The AAP’s recommendation regarding screening was made with limited information regarding the feasibility or broad acceptance of this policy, especially in urban settings that may have the most at-risk children [14, 15]. Previous studies have suggested that few clinicians have implemented developmental screening into their practices despite the dissemination of recommendations supporting their use [16–20]. It is currently estimated that nearly half of pediatricians do not routinely use developmental screening tools for children under the age of 36 months . This limited implementation of screening is not surprising given studies that have shown that physicians prefer to rely on developmental surveillance rather than developmental screening. However the limited implementation of screening is problematic as developmental surveillance alone may identify fewer than half of children with developmental delays [22, 23].
A growing body of literature suggests developmental screening is both effective and feasible if potential barriers are addressed adequately . Barriers to screening that have been identified previously include lack of clinician knowledge and training, lack of adequate reimbursement for conducting screening, and the need to develop clinical workflow plans carefully . In order to provide clinicians in urban low-income primary care settings with the information to undertake screening, we sought to contribute to the knowledge base by identifying challenges for developmental screening in these settings, developing strategies for conducting screening, and assessing the feasibility and acceptability of implementing a screening strategy. Specifically, we sought to employ a mixed methods study consisting of focus groups to identify the beliefs, practices, and perceived challenges that would contribute to poor adoption of developmental screening, and to use that information to inform implementation of developmental screening, rates of screening, and levels of satisfaction among parents and clinicians.
This mixed methods study was conducted from December 2008 to June 2010 at four urban pediatric primary care practices in Philadelphia. These practices experience more than 86,000 annual visits (22,500 under the age of five years). Children were eligible to participate if they were younger than 30 months old at the time of a visit, were greater than 36 weeks estimated gestational age, had no major congenital anomalies or genetic syndromes, were never placed in out-of-home foster care, and were not currently receiving Early Intervention Part C services. Clinicians were eligible if they were attending pediatricians, nurse practitioners, or pediatric residents at any of the participating practices. Medical students were excluded. The study was approved by the Institutional Review Board at the Children's Hospital of Philadelphia. Eligible participants including both parents and clinicians completed written informed consent. This study was a prelude to a clinical trial .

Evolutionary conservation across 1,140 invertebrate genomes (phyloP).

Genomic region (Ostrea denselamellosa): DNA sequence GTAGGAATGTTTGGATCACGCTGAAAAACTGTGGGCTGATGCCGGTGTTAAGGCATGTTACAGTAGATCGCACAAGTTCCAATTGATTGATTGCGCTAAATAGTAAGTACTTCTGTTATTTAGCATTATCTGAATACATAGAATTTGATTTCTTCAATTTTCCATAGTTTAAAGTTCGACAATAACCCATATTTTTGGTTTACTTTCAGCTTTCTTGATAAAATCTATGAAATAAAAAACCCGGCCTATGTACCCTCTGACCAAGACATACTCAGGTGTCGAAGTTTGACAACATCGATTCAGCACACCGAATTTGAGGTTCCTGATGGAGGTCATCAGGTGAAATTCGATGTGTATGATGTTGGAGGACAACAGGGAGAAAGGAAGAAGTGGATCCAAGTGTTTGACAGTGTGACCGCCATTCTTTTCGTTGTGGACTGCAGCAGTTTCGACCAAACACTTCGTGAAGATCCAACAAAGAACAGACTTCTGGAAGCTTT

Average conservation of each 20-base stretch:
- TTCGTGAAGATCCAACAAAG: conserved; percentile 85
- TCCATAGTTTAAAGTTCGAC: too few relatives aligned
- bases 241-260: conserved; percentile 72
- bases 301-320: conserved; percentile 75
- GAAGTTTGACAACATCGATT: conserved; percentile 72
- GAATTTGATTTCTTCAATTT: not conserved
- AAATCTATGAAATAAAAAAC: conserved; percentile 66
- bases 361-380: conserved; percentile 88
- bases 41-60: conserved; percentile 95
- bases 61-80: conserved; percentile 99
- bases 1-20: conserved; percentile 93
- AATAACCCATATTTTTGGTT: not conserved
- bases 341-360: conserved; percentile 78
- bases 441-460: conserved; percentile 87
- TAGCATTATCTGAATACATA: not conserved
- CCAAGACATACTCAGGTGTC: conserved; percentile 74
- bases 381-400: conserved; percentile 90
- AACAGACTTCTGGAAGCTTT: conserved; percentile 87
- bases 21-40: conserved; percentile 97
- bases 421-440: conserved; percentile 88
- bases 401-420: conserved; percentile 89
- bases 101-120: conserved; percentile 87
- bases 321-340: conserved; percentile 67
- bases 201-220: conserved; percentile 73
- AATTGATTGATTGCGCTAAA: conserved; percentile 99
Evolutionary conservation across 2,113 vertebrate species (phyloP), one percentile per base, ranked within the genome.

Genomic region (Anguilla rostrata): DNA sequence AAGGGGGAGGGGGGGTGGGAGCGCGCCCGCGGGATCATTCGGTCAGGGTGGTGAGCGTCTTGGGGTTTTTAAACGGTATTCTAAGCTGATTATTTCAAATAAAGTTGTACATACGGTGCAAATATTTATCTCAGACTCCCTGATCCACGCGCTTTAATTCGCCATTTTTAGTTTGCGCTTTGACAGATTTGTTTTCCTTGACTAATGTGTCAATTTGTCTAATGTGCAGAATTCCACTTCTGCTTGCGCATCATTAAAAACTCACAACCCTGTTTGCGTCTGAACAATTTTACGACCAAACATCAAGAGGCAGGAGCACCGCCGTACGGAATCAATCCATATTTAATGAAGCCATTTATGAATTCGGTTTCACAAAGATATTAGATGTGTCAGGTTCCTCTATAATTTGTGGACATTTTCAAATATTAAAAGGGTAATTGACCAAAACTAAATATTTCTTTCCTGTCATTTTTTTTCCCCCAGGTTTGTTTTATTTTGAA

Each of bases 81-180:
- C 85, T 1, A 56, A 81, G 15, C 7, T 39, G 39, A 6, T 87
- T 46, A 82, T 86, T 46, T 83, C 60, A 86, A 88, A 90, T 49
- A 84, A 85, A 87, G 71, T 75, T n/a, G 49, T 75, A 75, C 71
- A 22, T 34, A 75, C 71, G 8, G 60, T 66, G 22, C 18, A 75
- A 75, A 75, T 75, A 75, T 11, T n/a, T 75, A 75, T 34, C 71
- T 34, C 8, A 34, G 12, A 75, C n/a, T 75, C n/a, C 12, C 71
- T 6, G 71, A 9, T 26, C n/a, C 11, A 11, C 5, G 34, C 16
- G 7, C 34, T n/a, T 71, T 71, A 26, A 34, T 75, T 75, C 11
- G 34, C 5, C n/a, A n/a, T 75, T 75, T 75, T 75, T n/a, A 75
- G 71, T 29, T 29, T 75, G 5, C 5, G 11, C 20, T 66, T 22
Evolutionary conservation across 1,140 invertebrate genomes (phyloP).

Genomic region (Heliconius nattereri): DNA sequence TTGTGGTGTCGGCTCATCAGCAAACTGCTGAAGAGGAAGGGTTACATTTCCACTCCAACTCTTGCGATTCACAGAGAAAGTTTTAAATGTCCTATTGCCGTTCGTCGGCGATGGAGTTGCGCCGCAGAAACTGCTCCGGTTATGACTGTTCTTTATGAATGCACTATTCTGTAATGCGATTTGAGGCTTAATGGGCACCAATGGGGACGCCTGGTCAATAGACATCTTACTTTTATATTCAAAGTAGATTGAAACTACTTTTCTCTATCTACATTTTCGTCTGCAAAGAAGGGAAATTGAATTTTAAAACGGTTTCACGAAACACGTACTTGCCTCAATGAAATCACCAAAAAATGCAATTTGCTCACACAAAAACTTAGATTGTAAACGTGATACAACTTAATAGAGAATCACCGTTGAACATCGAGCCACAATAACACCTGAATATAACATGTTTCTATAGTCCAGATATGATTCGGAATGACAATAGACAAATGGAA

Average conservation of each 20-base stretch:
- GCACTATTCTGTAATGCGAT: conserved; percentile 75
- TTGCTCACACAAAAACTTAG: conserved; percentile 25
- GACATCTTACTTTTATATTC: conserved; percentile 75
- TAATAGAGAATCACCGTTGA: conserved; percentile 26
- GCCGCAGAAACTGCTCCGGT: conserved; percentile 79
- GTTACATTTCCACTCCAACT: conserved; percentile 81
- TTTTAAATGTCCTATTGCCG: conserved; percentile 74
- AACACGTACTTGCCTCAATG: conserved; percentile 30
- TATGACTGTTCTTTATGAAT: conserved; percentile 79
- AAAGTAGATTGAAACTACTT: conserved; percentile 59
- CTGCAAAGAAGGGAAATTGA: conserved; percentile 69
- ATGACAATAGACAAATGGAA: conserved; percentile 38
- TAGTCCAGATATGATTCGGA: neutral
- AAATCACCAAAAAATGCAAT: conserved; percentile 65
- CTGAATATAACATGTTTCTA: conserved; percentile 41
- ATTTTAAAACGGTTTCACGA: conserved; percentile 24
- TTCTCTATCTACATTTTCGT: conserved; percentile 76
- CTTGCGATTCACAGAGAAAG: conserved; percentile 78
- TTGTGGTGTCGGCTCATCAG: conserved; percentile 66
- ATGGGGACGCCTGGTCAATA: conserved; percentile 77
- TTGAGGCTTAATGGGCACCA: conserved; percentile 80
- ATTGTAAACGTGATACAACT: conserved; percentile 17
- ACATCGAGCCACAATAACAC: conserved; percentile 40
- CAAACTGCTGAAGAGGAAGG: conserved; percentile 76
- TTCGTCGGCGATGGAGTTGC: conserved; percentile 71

Prior to implementation of screening, we conducted two focus groups with parents and four focus groups with clinicians to identify perceptions related to developmental screening. Parents of children under the age of 5 were recruited to participate, as well as clinicians at the four participating practices. We used the Theory of Planned Behavior as a conceptual framework to guide our inquiry [26, 27]. This model proposes that the strength of an individual’s intentions to adopt a new behavior, developmental screening in this case, is dependent on their attitudes toward the behavior, the subjective norms and beliefs of those around them, and their perceived behavioral control (i.e., challenges they believed prevented them from conducting developmental screening) [26, 27].
Each focus group meeting consisted of four to eight participants . Meetings lasted for approximately one hour and were led by trained facilitators. Each meeting consisted of open-ended questions followed by a summary of responses. The questions sought to identify perceptions related to the importance of developmental screening, current screening practices, and challenges to implementing universal screening in order to more accurately identify these challenges for implementation of developmental screening. For example, one question used in the focus groups for pediatricians was, “In the care of young children less than five years old in primary care settings, how important is periodic screening of the child’s development compared with other aspects of well child care?” Similar questions were adapted for the parent focus groups. To improve the validity of our findings, we summarized the main ideas and sought participant feedback at the conclusion of each meeting. An investigator (J.G.) was present at all meetings to record field notes.
All focus group meetings were audiotaped and transcribed. Transcripts were entered into Ethnograph 6.0 (Qualis Research Associates, Thousand Oaks, CA), a qualitative software program that allows users to code, organize, and conduct searches for themes across transcripts. Field notes compiled at the meetings were used to supplement information from the transcripts. Transcripts were initially read by seven investigators (D.M., S.P., A.B., N.B., M.G., J.P., J.G.) to identify major themes. This team of investigators included a diverse array of individuals from general pediatrics, developmental-behavioral pediatrics, psychology, and qualitative research methods. Reliability in the selection of themes was ensured during an investigator meeting that achieved consensus on the overall themes and code lists. Based on this list of themes, investigators (D.M. and A.B.) independently reread and coded all transcripts. The themes were coded using the constant comparative approach, and any differences were settled by consensus .